Spring 2017, Issue 2

Six Steps to Protect Your Client’s Digital Privacy in Divorce

“Clinton aide Huma Abedin has told people she doesn’t know how her emails wound up on her husband’s computer”—Washington Post1

Digital privacy was the big story in this year’s presidential elections, from claims of Russian hacking to the inadvertent sharing of classified information. As family law attorneys, we know how important it is to protect our clients’ digital privacy, especially where spouses share computers, cell phones, and cloud services. A good example of the danger is illustrated by the 2015 case In re Marriage of Evilsizor & Sweeney, 237 Cal. App. 4th 1416, 1425-27, where the court held that disseminating embarrassing information that husband had downloaded from wife’s cell phone amounted to abuse. Family law attorneys will recognize its facts as not unusual. In Evilsizor, husband claimed he had regular access to wife’s phones for the purpose of taking pictures, sending e-mail, text messages, browsing the Internet, or using applications, and that the phones were not password protected. He also claimed that wife gave him the password to her e-mail account so that he could send e-mails for her and have full access to her e-mail. Whether or not the information was legally obtained, the court applied In re Marriage of Nadkarni, 173 Cal. App. 4th 1483, 1498 (2009), finding that the dissemination of the material, when he attached texts as exhibits in a Request for Order, was abusive under the DVPA. The husband in Evilsizor may also have been guilty of a misdemeanor if he had been using software to track his wife. Cal. Penal Code § 637.7. This case raises some interesting questions. Would the result have been different if the texts had been submitted under seal? What if the incriminating evidence had been child pornography in a custody case? Did the court have the power to exclude consideration of such evidence?

Here it is important to draw a distinction. This article is not about destroying or concealing electronically stored evidence (“ESI”) stored on computers, storage devices, or the cloud. A review of the obligations to disclose and to preserve electronic evidence is beyond the scope of this article. However, practitioners should be aware of the 2009 Electronic Discovery Act and the California State Bar’s Formal Opinion 2015-193 on an attorney’s ethical duties in handling ESI. These rules on the preservation and discovery of ESI do not mean that a litigant gives up all rights of privacy. It is submitted that it is perfectly acceptable to take reasonable steps to prevent a spouse from getting access to another’s private digital information without clear and informed consent, a court order, or the use of a legitimate discovery request. The following is advice that one can give to clients. If in doubt, the common theme is “back up and replace.”

  1. Get a new computer. If you have ever shared a computer with your spouse or they have had access to it, there may be spyware or monitoring apps on the computer that allow a spouse to monitor the other’s usage and location history. These days it’s often less expensive to buy a new one than have an IT expert sweep the computer.
  2. Erase your digital history on a shared computer. If you are forced to hand over a joint computer or a computer that has ever been used by your spouse, make a backup onto a hard drive of all your data and then clear all your passwords and auto-fill history. Clear the web browser history so your spouse cannot automatically log in to your email, social media, or other accounts. This can be a problem in family run businesses, particularly if one spouse has installed employee monitoring software. You are strongly advised to let an IT expert erase all traces of your personal usage and passwords.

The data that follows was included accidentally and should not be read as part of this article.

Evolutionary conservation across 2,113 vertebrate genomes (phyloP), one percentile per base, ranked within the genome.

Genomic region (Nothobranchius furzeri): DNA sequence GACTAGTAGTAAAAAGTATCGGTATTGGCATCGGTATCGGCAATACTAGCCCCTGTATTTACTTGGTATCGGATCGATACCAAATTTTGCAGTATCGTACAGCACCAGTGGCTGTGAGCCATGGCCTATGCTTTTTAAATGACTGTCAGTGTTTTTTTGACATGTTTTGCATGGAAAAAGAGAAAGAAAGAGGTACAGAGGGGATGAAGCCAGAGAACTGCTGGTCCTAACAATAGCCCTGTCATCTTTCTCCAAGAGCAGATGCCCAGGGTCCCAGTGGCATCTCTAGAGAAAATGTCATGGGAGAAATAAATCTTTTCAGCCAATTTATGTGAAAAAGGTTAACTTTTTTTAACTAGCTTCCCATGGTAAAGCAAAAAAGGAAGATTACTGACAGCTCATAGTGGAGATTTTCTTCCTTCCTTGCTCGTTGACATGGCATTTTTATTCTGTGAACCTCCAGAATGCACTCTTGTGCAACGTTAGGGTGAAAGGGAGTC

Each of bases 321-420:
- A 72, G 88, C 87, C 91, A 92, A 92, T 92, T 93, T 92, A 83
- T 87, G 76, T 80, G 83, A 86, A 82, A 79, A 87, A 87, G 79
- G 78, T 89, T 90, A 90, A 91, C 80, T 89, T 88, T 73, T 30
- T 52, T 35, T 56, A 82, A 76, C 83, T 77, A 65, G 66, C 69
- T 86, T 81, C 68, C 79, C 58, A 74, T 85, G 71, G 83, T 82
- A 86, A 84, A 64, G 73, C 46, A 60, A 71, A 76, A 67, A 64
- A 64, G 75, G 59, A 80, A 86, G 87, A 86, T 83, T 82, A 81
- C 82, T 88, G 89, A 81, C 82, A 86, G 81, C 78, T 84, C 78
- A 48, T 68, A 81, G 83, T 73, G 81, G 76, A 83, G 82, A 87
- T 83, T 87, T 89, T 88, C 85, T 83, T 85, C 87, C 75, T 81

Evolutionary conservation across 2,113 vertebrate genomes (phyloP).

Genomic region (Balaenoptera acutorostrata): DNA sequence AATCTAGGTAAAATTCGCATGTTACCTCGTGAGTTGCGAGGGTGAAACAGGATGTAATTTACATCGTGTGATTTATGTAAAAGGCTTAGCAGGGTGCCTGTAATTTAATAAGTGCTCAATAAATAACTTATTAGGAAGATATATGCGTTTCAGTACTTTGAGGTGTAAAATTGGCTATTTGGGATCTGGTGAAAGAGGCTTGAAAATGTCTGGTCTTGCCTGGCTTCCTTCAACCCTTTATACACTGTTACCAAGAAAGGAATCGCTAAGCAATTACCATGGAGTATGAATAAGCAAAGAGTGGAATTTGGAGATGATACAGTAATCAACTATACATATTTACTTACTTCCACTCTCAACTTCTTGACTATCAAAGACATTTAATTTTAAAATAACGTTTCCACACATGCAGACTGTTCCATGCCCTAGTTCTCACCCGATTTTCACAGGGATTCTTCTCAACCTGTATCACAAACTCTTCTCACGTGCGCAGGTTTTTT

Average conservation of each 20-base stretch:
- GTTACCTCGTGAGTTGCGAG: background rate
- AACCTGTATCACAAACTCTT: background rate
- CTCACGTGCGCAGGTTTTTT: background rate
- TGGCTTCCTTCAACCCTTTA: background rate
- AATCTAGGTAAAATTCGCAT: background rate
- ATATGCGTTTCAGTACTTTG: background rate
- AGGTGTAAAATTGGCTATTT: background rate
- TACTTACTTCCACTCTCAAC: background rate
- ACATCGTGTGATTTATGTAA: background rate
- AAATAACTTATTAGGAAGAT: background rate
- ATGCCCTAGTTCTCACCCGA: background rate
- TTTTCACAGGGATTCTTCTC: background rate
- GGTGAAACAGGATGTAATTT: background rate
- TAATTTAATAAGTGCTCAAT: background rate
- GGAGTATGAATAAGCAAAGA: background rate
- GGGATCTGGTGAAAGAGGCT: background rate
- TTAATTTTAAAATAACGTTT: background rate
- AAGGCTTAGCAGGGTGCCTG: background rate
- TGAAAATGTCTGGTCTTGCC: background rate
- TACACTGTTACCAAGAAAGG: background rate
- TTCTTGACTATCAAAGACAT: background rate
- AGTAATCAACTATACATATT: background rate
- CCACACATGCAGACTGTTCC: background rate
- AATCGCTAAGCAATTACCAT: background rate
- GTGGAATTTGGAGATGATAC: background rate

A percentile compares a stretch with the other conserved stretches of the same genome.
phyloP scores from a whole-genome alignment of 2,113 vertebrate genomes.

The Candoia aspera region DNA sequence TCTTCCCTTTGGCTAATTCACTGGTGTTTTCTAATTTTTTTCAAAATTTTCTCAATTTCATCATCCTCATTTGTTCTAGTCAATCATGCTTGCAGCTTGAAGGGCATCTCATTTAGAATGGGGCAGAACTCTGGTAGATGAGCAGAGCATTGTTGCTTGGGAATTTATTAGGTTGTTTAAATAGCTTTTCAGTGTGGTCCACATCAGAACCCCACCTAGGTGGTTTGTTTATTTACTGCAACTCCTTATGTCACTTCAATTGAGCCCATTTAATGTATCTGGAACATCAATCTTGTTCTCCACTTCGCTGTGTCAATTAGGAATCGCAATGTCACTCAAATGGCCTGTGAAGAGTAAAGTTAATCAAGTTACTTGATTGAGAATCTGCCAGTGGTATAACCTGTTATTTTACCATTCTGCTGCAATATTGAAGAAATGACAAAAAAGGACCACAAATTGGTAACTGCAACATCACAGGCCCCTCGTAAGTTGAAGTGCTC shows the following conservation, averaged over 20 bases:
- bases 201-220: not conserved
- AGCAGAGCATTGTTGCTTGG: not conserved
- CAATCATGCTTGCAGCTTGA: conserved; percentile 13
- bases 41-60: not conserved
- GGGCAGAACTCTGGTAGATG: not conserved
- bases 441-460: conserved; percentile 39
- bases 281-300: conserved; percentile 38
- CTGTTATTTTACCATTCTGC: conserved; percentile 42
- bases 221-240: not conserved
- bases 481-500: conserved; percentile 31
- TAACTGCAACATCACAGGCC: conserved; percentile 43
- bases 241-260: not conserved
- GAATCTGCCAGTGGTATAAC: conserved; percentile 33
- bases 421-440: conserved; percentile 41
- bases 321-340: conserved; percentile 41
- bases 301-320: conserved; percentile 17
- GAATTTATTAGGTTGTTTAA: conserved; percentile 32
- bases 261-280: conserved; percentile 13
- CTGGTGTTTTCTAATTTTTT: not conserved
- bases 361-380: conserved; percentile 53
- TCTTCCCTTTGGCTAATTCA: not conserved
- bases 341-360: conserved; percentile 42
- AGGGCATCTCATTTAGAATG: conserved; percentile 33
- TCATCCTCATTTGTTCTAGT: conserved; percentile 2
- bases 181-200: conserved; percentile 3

3. Buy a new phone and plan. Your spouse may have placed tracking or monitoring software on your phone or more innocently still have access to cloud backup sites (such as iCloud) which automatically back up your phone. Back up your current phone; then change all passcodes, passwords, thumbprints, or other security in place. Better yet buy a new phone and de-activate automatic cloud backup sites. Otherwise your spouse can monitor your call logs and text messages.
  4. Back up and de-activate all social media accounts such as Facebook, Twitter, Instagram, LinkedIn, etc. Most social media sites such as Facebook allow you to download all of your posted content but you must do this before you de-activate your account. After backing everything up, de-activate and do not use any such sites.
  5. Change and create new strong passwords for all accounts—particularly email accounts. A new strong password will prevent your spouse or others from accessing your email accounts. A strong password is at least eight characters long, contains uppercase and lowercase letters, numbers, and special characters like “!@#$%^&*().”
    HINT: Do not use a password that can be found in a dictionary as most password cracking software use words found in the dictionary to quickly discover weak passwords.
  6. De-activate any shared or joint phone plans or other joint online services. This is worth repeating. De-activate your Apple iCloud settings, or Google cloud settings. If you must, create a new iCloud or Google Cloud account but understand private information and documents may automatically be uploaded to sites to which your spouse has access.

Unless you are computer savvy, it’s a good idea to have an IT specialist assist you.

1 Matt Zapotosky, Tom Hamburger & Karen Tumulty, Clinton Aide Huma Abedin Has Told People She Doesn’t Know How Her Emails Wound up on Her Husband’s Computer, Wash. Post (Oct. 29, 2016), https://www.washingtonpost.com/world/national-security/clinton-aide-huma-abedin-has-told-people-she-doesnt-know-how-her-emails-wound-up-on-her-husbands-computer/2016/10/29/1d30c2b8-9e15-11e6-a0ed-ab0774c1eaa5_story.html?utm_term=.dda82b7afb9c.